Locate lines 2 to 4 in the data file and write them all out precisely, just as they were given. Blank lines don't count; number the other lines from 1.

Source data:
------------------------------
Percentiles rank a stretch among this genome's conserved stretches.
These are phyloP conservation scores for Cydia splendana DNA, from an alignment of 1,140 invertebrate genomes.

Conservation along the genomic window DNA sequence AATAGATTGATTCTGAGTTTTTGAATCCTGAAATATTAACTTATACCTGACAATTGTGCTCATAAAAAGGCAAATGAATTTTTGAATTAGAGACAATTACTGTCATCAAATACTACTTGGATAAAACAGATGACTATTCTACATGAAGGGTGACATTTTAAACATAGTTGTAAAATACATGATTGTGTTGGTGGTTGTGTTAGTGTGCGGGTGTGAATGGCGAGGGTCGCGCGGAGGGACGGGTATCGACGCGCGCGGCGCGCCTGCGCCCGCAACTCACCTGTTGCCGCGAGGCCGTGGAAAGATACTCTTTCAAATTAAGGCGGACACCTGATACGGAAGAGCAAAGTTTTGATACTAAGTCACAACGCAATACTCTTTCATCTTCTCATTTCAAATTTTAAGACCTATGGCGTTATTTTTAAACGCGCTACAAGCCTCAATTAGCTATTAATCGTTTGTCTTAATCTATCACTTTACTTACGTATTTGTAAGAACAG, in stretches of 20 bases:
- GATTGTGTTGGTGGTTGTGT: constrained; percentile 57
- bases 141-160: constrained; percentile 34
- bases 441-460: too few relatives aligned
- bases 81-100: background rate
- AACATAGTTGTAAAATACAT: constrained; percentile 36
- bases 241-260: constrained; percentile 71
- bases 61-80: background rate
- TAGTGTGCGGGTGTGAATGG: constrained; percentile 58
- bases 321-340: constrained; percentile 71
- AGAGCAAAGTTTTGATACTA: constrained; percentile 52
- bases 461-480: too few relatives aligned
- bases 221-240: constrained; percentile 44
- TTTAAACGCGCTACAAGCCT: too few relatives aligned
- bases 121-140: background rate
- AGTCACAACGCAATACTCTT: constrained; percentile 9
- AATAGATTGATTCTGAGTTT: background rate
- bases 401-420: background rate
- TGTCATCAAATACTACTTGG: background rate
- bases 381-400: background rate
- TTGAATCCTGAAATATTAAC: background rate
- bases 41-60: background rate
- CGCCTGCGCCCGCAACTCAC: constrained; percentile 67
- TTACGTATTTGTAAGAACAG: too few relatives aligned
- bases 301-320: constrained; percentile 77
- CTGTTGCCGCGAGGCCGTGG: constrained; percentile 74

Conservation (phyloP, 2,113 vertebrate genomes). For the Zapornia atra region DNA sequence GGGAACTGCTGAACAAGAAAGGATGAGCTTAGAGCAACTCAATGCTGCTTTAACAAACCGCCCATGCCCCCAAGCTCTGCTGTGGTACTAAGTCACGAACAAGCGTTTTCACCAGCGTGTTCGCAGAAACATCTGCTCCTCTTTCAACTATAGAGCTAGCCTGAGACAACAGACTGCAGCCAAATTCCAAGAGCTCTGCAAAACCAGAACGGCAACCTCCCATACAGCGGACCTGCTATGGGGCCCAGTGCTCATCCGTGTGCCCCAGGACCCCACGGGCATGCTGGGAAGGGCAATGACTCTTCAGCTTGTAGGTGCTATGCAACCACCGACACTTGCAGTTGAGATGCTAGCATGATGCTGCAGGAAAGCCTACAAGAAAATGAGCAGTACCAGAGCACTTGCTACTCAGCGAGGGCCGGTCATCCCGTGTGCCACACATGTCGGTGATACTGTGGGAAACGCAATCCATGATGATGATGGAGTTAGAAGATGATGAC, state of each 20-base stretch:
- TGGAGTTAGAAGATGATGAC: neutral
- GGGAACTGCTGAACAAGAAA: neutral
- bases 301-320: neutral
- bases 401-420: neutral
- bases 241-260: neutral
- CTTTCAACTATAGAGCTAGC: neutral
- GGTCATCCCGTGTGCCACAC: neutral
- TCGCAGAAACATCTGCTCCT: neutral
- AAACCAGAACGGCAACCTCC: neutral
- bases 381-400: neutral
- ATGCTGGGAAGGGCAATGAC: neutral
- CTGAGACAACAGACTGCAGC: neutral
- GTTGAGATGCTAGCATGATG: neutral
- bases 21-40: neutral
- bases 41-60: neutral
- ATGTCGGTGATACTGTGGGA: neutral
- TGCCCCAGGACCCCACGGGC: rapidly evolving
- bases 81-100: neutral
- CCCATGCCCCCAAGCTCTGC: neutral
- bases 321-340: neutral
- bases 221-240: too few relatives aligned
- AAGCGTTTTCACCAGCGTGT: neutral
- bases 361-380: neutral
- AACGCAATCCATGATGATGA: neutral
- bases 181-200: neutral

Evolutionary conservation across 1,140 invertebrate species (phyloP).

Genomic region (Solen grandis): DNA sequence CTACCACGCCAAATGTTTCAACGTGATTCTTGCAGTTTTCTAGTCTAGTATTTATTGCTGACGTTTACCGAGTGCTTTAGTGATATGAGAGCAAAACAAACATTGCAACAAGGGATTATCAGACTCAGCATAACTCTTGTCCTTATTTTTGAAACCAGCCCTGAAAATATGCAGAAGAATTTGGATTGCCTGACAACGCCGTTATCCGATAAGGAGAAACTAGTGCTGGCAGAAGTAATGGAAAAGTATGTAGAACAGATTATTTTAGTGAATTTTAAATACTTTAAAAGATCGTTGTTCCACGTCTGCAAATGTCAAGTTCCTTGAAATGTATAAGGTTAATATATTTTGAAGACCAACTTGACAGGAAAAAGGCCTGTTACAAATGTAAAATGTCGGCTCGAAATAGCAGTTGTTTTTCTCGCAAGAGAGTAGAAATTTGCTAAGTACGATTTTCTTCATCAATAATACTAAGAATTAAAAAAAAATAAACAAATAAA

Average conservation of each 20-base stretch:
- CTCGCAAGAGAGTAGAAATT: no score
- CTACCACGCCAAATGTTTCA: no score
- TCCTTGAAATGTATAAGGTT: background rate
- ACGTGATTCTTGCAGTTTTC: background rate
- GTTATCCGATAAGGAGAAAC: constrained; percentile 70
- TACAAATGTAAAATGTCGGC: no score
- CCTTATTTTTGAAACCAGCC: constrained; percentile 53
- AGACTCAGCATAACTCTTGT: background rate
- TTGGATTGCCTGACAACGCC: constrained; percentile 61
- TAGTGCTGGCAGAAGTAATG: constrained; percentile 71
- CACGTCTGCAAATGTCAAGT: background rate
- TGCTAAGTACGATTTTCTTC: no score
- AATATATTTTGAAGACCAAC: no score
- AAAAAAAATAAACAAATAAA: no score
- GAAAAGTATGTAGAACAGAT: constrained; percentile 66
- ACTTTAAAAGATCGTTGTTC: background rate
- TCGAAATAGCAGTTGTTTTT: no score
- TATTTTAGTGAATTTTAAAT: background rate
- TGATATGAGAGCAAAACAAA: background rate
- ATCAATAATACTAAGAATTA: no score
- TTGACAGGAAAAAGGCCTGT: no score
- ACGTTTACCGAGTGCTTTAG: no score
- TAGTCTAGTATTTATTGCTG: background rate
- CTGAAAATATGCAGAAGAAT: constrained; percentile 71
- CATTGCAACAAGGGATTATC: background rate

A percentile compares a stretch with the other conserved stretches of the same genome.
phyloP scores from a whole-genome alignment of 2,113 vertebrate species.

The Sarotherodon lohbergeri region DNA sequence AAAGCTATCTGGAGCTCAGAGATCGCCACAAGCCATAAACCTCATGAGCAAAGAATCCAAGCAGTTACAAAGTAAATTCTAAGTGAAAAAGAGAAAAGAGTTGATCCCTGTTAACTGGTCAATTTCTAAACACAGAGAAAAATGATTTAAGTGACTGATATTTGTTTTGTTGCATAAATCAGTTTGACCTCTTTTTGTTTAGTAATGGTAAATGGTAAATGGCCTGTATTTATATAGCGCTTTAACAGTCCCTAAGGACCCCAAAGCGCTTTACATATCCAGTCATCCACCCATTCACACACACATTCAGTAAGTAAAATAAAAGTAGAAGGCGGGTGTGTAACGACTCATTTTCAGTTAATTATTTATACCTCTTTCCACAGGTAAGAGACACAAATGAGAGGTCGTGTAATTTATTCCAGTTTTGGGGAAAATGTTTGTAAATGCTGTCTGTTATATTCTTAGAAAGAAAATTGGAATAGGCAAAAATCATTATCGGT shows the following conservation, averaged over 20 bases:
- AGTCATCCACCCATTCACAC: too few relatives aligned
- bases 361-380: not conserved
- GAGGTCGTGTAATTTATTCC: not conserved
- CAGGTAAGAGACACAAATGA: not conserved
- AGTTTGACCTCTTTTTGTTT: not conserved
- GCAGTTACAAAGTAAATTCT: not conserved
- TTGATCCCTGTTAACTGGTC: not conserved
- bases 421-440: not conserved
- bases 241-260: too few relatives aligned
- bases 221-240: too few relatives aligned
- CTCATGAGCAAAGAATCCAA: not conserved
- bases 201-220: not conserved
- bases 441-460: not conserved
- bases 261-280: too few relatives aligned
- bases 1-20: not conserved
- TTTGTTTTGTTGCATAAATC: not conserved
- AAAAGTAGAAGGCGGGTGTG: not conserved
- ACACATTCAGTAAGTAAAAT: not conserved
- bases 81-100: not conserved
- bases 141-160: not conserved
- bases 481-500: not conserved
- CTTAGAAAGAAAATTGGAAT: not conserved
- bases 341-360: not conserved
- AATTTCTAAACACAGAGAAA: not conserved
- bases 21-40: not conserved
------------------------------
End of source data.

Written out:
These are phyloP conservation scores for Cydia splendana DNA, from an alignment of 1,140 invertebrate genomes.

Conservation along the genomic window DNA sequence AATAGATTGATTCTGAGTTTTTGAATCCTGAAATATTAACTTATACCTGACAATTGTGCTCATAAAAAGGCAAATGAATTTTTGAATTAGAGACAATTACTGTCATCAAATACTACTTGGATAAAACAGATGACTATTCTACATGAAGGGTGACATTTTAAACATAGTTGTAAAATACATGATTGTGTTGGTGGTTGTGTTAGTGTGCGGGTGTGAATGGCGAGGGTCGCGCGGAGGGACGGGTATCGACGCGCGCGGCGCGCCTGCGCCCGCAACTCACCTGTTGCCGCGAGGCCGTGGAAAGATACTCTTTCAAATTAAGGCGGACACCTGATACGGAAGAGCAAAGTTTTGATACTAAGTCACAACGCAATACTCTTTCATCTTCTCATTTCAAATTTTAAGACCTATGGCGTTATTTTTAAACGCGCTACAAGCCTCAATTAGCTATTAATCGTTTGTCTTAATCTATCACTTTACTTACGTATTTGTAAGAACAG, in stretches of 20 bases:
- GATTGTGTTGGTGGTTGTGT: constrained; percentile 57